How Our Words of Encouragement To The Hurting Can Harm More than Heal

(FYI I wrote this post as a draft several weeks before but didn’t realize how well it would apply to all that is going on now)

I spent a lot of time in high school mentoring my peers and young school-aged kids. It was my passion as I not only began to overcome my own trash, but brought a little light in their darkness. There’s something freeing about being there for someone else, taking the time to get your eyes off of yourself.


I didn’t realize how common phrases we throw out can hurt more than they can heal. While the words may sound gratifying and clever and uplifting, they can often sting our hearts. While I often told these say words to others, I didn’t realize the harm until people used them on me. And I was like, “wait a second — that’s supposed to make me feel better?!” In saying that, here are some common feel-good phrases we use and why we shouldn’t be saying them — or how to put them to better use.

You are enough

I hated hearing this phrase when I was struggling at my most. I am NOT enough. I was not enough to pull through. Alone, as blunt and terrible as it sounds, I would have killed myself. I was often selfish and angry and moody. I was not enough to pull through. I need people beside me and for me and walking every day with me. Now as I’m on the otherside, I see value in the phrase, value in knowing that who I was tomorrow does not have to define me, that I don’t have to be anyone else to be happy. But in those dark moments, hearing I’m enough only left me more angry and confused.

I understand.

Unless you have been through exactly what I’ve been through, no you can’t. No matter how hard you try, you can not idenify with someone unless you truly do know. I should never try to make you feel better by saying I understand if that is simply not the case. There is a beauty and freedom in confessing you don’t understand, that you don’t have the answers but continuing to walk alongside them anyway.

You are loved.

Before you shoot me on this one, actions speak louder than words. Are they loved? Don’t just say it — act upon it. Often times we throw out the phrase with purpose, yet it still holds little meaning to the hurting. It’s easier to tweet our your love then show up at a friend’s house at midnight and offer them a shoulder to cry on. It’s easier to pin cute, inspirational sayings and feel you’re making a difference then vow to walk through the good and bad times with someone. By all means, loudly proclaim how loved someone is — but only if you truly mean the words.

Your past does not define you.

Or….does it? Often times we DO let the past define us. Often times it’s on our tail no matter how hard we run. Instead, try your past does not have to define you. Because that IS the truth. It doesn’t have to, yet all too often we allow it leadway into our lives. This is a gentle reminder that we have control over whether or not we will allow our past selves to dictate who we are now and who we have the possibility of becoming tomorrow.

With all that is going on, it’s been hard.

I’ve been struggling to process.

To not feel intense anxiety over what is overtaking my nation.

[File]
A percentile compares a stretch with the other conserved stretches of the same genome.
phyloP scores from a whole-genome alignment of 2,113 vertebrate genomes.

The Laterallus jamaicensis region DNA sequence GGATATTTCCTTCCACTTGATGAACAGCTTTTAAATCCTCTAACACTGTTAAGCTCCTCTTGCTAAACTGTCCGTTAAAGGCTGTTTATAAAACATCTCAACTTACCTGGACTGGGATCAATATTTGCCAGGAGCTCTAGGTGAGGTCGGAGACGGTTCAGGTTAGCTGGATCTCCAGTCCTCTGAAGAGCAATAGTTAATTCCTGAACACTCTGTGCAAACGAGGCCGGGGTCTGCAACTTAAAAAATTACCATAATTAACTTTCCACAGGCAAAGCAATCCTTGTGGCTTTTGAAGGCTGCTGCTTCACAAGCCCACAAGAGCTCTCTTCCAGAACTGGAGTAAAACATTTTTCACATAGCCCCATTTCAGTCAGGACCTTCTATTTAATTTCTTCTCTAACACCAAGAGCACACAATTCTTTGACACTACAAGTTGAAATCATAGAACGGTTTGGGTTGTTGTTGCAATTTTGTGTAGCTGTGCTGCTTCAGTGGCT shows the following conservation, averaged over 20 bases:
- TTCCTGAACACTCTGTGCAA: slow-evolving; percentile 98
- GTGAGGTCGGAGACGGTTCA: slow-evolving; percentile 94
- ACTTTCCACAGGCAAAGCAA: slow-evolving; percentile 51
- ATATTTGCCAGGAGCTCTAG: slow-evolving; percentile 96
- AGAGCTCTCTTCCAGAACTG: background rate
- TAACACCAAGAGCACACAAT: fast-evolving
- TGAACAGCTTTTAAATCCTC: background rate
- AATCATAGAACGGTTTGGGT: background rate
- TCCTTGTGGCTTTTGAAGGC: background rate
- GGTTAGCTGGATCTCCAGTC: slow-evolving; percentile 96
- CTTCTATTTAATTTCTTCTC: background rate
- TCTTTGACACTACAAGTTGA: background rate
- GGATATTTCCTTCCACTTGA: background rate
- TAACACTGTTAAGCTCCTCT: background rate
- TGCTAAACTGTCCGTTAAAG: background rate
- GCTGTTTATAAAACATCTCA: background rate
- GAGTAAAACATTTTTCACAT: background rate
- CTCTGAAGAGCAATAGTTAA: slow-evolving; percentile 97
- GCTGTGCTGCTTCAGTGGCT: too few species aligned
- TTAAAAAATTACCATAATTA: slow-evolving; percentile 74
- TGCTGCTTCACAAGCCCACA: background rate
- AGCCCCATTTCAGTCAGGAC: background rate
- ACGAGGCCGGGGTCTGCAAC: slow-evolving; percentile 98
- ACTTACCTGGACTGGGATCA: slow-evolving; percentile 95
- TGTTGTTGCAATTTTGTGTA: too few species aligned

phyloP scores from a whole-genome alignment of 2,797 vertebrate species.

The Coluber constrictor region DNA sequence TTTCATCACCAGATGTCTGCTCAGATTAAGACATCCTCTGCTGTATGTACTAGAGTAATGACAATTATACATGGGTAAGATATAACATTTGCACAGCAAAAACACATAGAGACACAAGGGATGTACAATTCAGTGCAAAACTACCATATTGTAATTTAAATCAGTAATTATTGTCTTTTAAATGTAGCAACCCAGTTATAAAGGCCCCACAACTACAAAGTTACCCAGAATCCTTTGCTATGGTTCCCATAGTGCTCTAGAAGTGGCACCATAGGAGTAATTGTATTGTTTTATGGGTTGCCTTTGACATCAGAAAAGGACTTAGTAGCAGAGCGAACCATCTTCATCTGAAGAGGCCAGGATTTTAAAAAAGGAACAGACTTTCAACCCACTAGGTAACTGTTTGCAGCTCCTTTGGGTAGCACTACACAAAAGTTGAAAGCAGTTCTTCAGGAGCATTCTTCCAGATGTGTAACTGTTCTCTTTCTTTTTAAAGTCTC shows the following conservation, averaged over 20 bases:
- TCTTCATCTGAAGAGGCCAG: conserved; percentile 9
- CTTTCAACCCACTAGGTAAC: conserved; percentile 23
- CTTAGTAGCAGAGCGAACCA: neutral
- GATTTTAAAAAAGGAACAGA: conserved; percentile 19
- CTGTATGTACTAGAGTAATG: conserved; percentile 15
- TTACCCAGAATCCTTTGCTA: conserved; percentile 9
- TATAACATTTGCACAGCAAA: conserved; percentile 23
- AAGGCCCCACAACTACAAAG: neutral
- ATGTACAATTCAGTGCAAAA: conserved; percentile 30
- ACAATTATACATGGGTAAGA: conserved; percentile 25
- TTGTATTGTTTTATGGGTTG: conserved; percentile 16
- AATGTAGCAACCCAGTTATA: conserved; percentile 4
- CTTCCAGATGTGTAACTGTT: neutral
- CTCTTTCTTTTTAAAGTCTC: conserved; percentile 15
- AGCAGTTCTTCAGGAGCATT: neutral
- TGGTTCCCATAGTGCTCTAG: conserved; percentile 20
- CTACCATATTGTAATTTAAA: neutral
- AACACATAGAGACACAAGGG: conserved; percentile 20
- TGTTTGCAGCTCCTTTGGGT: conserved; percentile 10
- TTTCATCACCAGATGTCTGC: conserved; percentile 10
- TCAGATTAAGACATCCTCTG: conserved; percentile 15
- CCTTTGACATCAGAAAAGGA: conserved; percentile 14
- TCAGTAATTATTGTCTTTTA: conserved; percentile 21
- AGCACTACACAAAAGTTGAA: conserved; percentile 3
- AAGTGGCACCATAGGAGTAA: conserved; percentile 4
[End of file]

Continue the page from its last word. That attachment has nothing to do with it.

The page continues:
I wrote this post in hopes that we can lift others up, realizing how much our words as well as our actions go hand in hand. We need to stand together, to admit when we don’t understand, to be okay with not knowing, and knowing that we need each other or we’ll never be able to climb out of the muck.

I’m honestly scared about what’s happening. I don’t know what to expect day to day.

But if we rise, we’re going to have to rise together. We’re going to have to admit when we don’t understand or when we’re wrong and messed-up. We’re going to have to learn to love when it’s hard, be a voice of gentle truth, and walk alongside our fellow brokens.

I think these terrible moments can bring about good change — but we have to allow it to. We have to stop pointing the finger and realize we’re also human. We have learn to forgive even when we cannot possibly forget.

Our words hold power.

As do our actions.

Don’t just speak — act.


3 thoughts on “How Our Words of Encouragement To The Hurting Can Harm More than Heal

  1. Children, particularly very young children, need a lot of positive reinforcement. When they’re not actually hurting themselves you need to tell them how great they’re doing. And when they are putting themselves in danger, you need to steer them gently away from harm.

    Now suppose a child is verbally abused at every turn. Or rarely, if ever, hears a kind word. That abuse never leaves them. They hear disapproval in every silence. They take over in the absence of their abuser to punish themselves. Not for actual wrongdoing, but for merely existing. It’s tragic. But isn’t beyond hope.

    It means something when you receive praise from others. But it can mean more when is comes from yourself. A written journal of affirmation can help tremendously. It can actually help a lot of people if you share it.


  2. I feel as a lot of comments that are positive can be so hard to listen to when we are struggling. I had a teacher that always made an effort to give us pep talks and at the end of it everyone just rolled their eyes, because we didn’t need to hear this all the time. We needed actions that showed this too. Actions over words are powerful but sometimes all we need is someone believing in us for ourselves to believe too.


  3. Yes to all of this post! Even though I fall back on giving words of encouragement, I know that it has been hurtful to me. One of my favorite songs expresses this feeling so beautifully. It’s called All I Can Do (Thank You) by Mikeschair. ❤


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